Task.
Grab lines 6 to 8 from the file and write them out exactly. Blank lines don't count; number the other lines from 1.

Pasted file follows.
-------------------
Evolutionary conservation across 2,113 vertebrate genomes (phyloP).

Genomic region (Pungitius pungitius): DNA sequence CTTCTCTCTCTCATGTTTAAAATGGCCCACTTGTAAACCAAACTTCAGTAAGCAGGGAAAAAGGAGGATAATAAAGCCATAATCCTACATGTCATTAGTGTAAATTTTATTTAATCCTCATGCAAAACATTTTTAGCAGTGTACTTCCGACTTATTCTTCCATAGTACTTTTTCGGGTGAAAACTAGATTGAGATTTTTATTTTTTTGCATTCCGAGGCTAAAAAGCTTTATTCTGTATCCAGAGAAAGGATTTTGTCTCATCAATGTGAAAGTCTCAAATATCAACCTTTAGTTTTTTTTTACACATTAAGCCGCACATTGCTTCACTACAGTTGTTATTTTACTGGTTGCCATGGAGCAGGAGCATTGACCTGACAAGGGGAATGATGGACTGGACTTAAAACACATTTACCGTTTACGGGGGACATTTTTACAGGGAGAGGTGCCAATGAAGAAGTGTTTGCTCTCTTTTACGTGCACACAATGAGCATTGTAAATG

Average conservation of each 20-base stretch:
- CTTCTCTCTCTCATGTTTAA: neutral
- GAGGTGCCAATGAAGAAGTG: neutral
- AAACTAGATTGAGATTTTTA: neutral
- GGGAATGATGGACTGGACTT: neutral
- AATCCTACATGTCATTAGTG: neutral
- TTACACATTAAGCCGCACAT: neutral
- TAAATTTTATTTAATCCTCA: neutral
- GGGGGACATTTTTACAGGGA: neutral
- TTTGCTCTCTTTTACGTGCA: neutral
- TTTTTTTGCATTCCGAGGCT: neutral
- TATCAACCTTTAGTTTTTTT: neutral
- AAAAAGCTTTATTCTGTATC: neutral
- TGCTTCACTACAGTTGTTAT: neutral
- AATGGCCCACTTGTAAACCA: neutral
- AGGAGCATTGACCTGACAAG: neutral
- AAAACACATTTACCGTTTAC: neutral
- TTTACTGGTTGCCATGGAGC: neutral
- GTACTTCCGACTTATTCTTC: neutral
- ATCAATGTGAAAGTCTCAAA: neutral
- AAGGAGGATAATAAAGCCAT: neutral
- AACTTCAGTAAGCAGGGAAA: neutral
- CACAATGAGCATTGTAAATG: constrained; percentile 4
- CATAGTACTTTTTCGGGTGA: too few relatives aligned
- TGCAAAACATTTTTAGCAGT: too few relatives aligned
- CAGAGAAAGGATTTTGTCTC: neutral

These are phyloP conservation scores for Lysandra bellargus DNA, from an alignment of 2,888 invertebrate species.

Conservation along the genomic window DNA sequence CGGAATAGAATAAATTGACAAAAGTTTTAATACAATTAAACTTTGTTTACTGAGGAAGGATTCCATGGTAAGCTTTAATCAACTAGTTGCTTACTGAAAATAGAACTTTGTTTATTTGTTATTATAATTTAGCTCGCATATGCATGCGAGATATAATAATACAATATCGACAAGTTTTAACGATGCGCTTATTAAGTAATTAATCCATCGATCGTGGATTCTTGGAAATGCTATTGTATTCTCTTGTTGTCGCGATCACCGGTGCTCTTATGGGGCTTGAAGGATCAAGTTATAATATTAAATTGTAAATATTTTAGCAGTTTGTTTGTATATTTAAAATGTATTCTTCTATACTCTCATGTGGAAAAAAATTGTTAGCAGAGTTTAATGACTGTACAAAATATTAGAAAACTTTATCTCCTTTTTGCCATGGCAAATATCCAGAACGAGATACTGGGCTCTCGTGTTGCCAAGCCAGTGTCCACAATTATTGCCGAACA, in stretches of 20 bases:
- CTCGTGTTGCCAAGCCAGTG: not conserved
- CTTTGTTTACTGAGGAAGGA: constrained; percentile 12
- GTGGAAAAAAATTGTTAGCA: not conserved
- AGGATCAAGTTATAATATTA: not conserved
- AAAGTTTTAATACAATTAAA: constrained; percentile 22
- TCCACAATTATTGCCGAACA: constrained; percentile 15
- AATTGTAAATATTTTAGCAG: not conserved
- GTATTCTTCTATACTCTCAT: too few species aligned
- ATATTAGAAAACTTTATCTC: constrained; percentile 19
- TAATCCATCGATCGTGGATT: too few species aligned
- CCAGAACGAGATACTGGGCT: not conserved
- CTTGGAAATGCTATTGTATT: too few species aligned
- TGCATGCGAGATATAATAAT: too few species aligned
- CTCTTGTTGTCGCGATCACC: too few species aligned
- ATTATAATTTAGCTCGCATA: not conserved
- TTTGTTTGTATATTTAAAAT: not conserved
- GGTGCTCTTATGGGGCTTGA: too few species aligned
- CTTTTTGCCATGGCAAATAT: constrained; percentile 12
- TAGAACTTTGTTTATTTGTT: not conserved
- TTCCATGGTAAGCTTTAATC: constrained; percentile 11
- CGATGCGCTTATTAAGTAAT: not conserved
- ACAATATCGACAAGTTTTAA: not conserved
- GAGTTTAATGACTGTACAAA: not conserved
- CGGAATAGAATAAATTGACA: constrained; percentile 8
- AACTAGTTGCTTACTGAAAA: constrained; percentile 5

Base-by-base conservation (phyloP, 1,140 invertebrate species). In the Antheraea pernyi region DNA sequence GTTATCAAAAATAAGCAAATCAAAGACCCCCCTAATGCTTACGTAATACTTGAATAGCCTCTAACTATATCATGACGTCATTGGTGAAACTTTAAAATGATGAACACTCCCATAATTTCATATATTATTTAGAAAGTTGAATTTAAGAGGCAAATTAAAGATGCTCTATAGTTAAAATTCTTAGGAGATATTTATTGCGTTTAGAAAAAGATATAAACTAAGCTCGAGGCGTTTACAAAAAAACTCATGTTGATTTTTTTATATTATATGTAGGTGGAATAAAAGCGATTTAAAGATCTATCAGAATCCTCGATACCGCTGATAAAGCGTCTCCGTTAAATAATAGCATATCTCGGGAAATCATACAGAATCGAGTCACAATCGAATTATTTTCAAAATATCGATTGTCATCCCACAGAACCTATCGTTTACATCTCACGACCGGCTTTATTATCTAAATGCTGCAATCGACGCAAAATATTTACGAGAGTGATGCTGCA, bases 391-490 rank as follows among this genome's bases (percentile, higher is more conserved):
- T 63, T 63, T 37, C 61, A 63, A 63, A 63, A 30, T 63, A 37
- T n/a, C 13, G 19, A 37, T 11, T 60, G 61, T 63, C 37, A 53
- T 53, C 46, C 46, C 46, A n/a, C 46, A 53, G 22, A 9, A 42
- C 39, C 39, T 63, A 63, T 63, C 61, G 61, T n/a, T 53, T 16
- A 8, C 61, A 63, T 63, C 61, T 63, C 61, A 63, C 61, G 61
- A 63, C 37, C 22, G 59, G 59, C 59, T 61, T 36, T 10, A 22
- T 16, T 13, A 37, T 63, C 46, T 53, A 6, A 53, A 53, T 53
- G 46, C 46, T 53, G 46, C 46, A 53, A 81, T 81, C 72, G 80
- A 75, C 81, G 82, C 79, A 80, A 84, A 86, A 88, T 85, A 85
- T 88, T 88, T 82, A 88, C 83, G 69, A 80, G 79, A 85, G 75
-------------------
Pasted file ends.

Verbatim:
- AAACTAGATTGAGATTTTTA: neutral
- GGGAATGATGGACTGGACTT: neutral
- AATCCTACATGTCATTAGTG: neutral